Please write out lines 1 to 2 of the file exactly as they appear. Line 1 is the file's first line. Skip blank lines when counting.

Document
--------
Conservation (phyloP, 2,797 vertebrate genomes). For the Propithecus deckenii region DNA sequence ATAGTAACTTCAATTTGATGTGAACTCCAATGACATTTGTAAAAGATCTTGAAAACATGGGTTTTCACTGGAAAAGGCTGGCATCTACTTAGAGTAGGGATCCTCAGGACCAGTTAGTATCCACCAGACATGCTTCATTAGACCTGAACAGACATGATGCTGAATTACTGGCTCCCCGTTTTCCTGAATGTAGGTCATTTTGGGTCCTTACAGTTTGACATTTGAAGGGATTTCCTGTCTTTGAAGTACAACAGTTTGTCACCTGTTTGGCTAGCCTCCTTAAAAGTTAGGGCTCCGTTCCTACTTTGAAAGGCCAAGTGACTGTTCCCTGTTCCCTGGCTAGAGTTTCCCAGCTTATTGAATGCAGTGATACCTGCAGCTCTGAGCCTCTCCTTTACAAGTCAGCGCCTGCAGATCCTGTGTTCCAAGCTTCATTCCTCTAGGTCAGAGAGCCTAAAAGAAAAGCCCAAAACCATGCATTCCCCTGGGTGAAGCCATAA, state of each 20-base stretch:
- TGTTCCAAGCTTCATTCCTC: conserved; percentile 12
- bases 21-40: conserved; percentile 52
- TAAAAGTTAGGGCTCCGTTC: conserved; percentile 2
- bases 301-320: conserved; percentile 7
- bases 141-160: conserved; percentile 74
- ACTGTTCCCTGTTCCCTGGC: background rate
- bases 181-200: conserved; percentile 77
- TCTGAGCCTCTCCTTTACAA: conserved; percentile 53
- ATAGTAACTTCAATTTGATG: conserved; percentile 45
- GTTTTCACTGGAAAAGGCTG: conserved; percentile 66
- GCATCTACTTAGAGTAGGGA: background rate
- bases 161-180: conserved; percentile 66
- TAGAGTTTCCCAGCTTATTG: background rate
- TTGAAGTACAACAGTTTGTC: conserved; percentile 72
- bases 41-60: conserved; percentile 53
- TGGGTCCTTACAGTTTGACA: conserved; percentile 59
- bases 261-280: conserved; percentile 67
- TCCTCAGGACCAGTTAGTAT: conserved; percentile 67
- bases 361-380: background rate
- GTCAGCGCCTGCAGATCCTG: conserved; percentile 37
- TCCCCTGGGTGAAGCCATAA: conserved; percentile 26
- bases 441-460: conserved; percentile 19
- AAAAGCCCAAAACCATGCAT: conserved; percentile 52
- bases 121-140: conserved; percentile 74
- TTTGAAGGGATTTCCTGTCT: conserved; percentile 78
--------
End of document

Conservation (phyloP, 2,797 vertebrate genomes). For the Propithecus deckenii region DNA sequence ATAGTAACTTCAATTTGATGTGAACTCCAATGACATTTGTAAAAGATCTTGAAAACATGGGTTTTCACTGGAAAAGGCTGGCATCTACTTAGAGTAGGGATCCTCAGGACCAGTTAGTATCCACCAGACATGCTTCATTAGACCTGAACAGACATGATGCTGAATTACTGGCTCCCCGTTTTCCTGAATGTAGGTCATTTTGGGTCCTTACAGTTTGACATTTGAAGGGATTTCCTGTCTTTGAAGTACAACAGTTTGTCACCTGTTTGGCTAGCCTCCTTAAAAGTTAGGGCTCCGTTCCTACTTTGAAAGGCCAAGTGACTGTTCCCTGTTCCCTGGCTAGAGTTTCCCAGCTTATTGAATGCAGTGATACCTGCAGCTCTGAGCCTCTCCTTTACAAGTCAGCGCCTGCAGATCCTGTGTTCCAAGCTTCATTCCTCTAGGTCAGAGAGCCTAAAAGAAAAGCCCAAAACCATGCATTCCCCTGGGTGAAGCCATAA, state of each 20-base stretch:
- TGTTCCAAGCTTCATTCCTC: conserved; percentile 12